pasā (पसा).—m (prasṛti S) The palm hollowed and the fingers compressed (to take up water, grain &c.) 2 W The cavity formed by the hollowing and joining of both palms. ulathā pasā pālathā pasā g. of s. Profuse, wasteful, thriftless housekeeping or procedure. paśācēṃ pāya- līsa uṭhēnā Used where one, willing at the first (to go or do) for some slight consideration, insists now upon exorbitant terms.

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pāśa (पाश).—m (S) A noose or running knot; a tie or confining cord; a snare or net for catching birds and beasts; a net gen. 2 fig. Any ensnaring, enfettering, encumbering, obstructing (business, state of circumstances, disposition of objects). Ex. bhavapāśa, prapañcapāśa, kālapāśa, snēhapāśa, mōhapāśa, mṛtyu- pāśa, yamapāśa, nāgapāśa, māyāpāśa, āśāpāśa, mamatā- pāśa, kuṭumbapāśa. 3 A die (to play with).

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pāsa (पास).—prep (Poetry.) Near or nigh unto.

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pāsa (पास).—f The iron share of a kuḷava (a harrow). Used, by synecdoche, for the implement (kuḷava) itself. 2 Silver melted down into a bar (usually of thirty-five tolas) in preparation for making lace &c.

Source: DDSA: The Aryabhusan school dictionary, Marathi-English

pasā (पसा).—m The palm hollowed and the fingers compressed (to take up water, grain &c.) The cavity formed by the hollowing and joining of both palms. ulathā pasā pālathā pasā Thrift- less housekeeping of procedure. paśācēṃ pāyalīsa uṭhēnā Used where one, willing at the first (to go or do) for some slight consideration, insists now upon exorbitant terms.

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pāśa (पाश).—m A noose. A snare or net. Fig. Ensnaring. A die (to play with).

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pāsa (पास).—prep Near or nigh to. f The iron share of harrow.

context information

Marathi is an Indo-European language having over 70 million native speakers people in (predominantly) Maharashtra India. Marathi, like many other Indo-Aryan languages, evolved from early forms of Prakrit, which itself is a subset of Sanskrit, one of the most ancient languages of the world.

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Sanskrit-English dictionary

Source: DDSA: The practical Sanskrit-English dictionary

Pāśa (पाश).—[paśyate badhyate'nena, paś-karaṇe ghañ]

1) A cord, chain, fetter, noose; पादाकृष्टव्रततिवलयासंगसंजातपाशः (pādākṛṣṭavratativalayāsaṃgasaṃjātapāśaḥ) Ś.1.32; बाहुपाशेन व्यापादिता (bāhupāśena vyāpāditā) Mk.9; R.6.84.

2) A snare, trap or net for catching birds and beasts.

3) A noose used as a weapon (as by Varuṇa); किं चायमरिदुर्वारः पाणौ पाशः प्रचेतसः (kiṃ cāyamaridurvāraḥ pāṇau pāśaḥ pracetasaḥ) Ku.2.21.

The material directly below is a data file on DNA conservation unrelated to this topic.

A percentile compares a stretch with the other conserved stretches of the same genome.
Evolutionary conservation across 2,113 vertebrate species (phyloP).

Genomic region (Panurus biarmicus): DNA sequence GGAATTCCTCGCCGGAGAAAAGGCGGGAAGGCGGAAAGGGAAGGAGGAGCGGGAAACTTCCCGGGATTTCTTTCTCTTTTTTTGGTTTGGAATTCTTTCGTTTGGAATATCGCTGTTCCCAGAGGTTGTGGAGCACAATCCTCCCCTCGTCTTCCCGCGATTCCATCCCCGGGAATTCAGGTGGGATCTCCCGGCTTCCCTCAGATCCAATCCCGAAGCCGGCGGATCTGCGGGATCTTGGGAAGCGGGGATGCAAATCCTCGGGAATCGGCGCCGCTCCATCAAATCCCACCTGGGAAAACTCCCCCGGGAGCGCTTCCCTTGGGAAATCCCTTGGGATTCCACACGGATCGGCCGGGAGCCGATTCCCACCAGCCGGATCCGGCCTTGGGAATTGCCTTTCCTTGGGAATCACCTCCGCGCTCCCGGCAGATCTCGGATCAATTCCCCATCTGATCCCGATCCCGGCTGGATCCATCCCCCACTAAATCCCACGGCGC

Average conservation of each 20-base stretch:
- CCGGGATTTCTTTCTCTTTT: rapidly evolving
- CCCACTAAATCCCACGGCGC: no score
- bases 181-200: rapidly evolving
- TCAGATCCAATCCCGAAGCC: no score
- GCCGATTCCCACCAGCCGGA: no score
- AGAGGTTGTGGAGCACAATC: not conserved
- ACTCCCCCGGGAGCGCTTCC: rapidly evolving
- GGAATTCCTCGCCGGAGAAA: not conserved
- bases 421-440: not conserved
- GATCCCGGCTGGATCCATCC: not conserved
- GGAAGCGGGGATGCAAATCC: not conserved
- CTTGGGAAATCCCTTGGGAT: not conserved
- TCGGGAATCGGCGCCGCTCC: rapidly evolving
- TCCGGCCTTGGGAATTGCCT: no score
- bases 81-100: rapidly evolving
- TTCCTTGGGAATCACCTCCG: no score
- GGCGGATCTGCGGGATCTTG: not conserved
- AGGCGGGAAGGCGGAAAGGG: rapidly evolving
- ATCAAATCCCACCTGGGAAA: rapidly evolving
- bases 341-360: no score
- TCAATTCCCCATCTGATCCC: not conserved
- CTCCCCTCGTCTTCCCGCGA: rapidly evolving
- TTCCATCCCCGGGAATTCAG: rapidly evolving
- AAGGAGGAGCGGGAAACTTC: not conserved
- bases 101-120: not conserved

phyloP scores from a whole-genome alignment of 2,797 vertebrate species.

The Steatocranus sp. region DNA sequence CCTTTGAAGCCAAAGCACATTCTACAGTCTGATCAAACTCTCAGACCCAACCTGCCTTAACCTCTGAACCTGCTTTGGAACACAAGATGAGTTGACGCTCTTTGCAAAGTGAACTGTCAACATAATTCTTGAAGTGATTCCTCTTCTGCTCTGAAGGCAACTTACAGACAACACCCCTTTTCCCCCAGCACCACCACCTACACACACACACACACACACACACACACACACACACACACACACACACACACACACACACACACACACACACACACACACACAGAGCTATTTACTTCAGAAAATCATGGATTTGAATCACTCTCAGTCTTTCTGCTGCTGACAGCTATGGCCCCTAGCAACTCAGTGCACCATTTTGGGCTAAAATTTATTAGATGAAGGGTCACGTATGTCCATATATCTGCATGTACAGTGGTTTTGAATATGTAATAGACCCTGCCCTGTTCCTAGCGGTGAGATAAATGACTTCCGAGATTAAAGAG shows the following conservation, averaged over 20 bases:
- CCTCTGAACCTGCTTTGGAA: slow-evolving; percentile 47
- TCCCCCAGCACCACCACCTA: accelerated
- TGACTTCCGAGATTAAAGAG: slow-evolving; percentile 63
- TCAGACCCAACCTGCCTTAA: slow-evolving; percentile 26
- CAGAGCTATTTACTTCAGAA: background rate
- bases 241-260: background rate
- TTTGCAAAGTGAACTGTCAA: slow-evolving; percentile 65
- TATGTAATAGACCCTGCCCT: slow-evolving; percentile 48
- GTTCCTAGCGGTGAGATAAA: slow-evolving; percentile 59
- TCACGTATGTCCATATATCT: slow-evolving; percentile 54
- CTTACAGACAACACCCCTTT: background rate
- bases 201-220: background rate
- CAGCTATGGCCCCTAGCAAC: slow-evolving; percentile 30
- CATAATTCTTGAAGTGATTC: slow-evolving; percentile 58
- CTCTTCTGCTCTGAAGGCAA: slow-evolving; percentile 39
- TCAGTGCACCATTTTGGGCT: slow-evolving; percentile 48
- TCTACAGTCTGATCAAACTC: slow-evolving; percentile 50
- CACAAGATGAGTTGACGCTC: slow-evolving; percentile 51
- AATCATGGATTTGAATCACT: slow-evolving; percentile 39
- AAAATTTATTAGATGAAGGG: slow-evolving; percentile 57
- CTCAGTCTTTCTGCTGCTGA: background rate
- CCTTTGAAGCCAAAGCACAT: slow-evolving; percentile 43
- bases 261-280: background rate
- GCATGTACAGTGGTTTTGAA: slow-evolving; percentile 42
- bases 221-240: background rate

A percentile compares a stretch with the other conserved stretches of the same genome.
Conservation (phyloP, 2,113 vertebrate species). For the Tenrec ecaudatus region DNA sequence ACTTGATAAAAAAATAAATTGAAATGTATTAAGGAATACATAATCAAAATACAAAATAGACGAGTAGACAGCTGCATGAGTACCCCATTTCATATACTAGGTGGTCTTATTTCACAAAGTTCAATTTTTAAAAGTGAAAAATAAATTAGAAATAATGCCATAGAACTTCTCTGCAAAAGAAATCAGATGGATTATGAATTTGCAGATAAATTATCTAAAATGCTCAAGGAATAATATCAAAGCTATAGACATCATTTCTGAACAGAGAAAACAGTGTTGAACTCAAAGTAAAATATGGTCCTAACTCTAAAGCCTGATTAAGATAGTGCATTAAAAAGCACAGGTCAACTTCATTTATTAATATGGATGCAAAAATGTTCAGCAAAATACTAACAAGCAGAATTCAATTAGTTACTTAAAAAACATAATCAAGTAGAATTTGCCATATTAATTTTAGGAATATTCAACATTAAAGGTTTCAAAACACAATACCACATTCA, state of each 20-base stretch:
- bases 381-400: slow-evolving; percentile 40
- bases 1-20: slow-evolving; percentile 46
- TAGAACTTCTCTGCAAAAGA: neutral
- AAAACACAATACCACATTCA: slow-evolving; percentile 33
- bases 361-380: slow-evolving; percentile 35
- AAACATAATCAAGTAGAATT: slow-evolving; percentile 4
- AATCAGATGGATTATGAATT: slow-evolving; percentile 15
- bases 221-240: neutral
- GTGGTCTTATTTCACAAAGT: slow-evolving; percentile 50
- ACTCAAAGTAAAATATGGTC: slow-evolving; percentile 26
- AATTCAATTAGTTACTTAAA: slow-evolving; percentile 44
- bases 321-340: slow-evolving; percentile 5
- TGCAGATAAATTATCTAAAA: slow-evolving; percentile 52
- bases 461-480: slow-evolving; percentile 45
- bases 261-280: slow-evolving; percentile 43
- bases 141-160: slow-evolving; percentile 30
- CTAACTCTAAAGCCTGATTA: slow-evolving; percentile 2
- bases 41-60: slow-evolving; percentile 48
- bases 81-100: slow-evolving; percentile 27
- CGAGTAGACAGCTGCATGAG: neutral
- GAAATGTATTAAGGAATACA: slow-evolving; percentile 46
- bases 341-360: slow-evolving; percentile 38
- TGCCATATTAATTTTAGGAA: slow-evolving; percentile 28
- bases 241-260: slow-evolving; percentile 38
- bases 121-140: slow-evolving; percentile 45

4) A die, dice; Malli. on R.6.18.

5) The edge or border of anything woven.

6) (With Jainas) The outer world, nature.

7) (At the end of comp.) पाश (pāśa) expresses (a) contempt or depreciation; as in छात्रपाशः (chātrapāśaḥ) a bad pupil; वैयाकरण°, भिषक्° (vaiyākaraṇa°, bhiṣak°) &c.; (b) beauty or admiration; as in सैवोष्ठमुद्रा स च कर्णपाशः (saivoṣṭhamudrā sa ca karṇapāśaḥ) U.6.27; (c) abundance, mass, or quantity (after a word signifying 'hair'); as in केशपाश (keśapāśa) q. v.

-śī A rope, fetter; पाशीकल्पामायतामाचकर्ष (pāśīkalpāmāyatāmācakarṣa) Śi.18. 57.

Derivable forms: pāśaḥ (पाशः).

Source: Cologne Digital Sanskrit Dictionaries: Edgerton Buddhist Hybrid Sanskrit Dictionary

Pāśā (पाशा).—(?) , f. = Sanskrit pāśa, mass: Lalitavistara 357.9 (verse); see s.v. ūrṇākośa.

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Pāsa (पास).—(-pāsa) (ka) , f. -ikā, ifc. (Pali sūci-pāsa, Vism. 284.14), eye (of a needle), in vaṭṭa-p°, q.v., Mahāvastu ii.87.17; text °yāsikā; same verse in Pali, Jātaka (Pali) iii.282.13, su-pāsiyaṃ (v.l. °kaṃ), acc. sg. with sūciṃ; commentary sundarena suviddhena pāsena samannāgatattā supāsiyaṃ (suggesting that -iya or -ka, -ikā, accompanies the [bahuvrīhi] [compound] only); and, in fact, pāse (loc.) occurs in the prose iii.282.3, 5, with vijjhi(tvā), where the translators render wrongly dice; rather, piercing (the needle) at the (place for the) eye. From Sanskrit pāśa, loop ? A Deśī word (Deśīnāmamālā 6.75) pāsa = akṣi, eye, is recorded. Hindi āṅkh, eye, is given the meaning hole of a needle (sūī kā ched) in Hindī Śabdasāgara (1914), 1 p. 312, s.v. āṅkh, meaning 4; I have found no confirmation of this, or of any use of a word for eye, of a needle's eye, in any Indian dialect, in any other source. The Hindi usage (evidently limited) could possibly be explained as due to English influence. Professor W.N. Brown informs me that the common Hindi word for eye of a needle is nākā. However, Jäschke (Tibetan-English Dictionary) says that Tibetan mig, regularly eye, also means eye of a needle, and hole for the handle of a hatchet etc.

Source: Cologne Digital Sanskrit Dictionaries: Shabda-Sagara Sanskrit-English Dictionary

Pāśa (पाश).—m.

(-śaḥ) 1. A fetter, a chain, a tie, the string for fastening tamed animals, or the net or noose for catching birds, deer, &c. 2. A noose as a weapon of combat. 3. A die. 4. In composition with words signifying “hair,” denotes quantity, as keśapāśaḥ much or flowing hair. 5. In composition with karṇa, denotes “beauty,” as karṇapāśaḥ a handsome ear. 6. in compoition with chatra and other words expresses “contempt” or “depreciation,” as chatrapāśaḥ an inelegant or shabby umbrella; bhiṣak pāś “a bad physician &c.” E. paś to bind, aff. ghañ; where it is used in composition, it is in fact but a technical aff.

context information

Sanskrit, also spelled संस्कृतम् (saṃskṛtam), is an ancient language of India commonly seen as the grandmother of the Indo-European language family. Closely allied with Prakrit and Pali, Sanskrit is more exhaustive in both grammar and terms and has the most extensive collection of literature in the world, greatly surpassing its sister-languages Greek and Latin.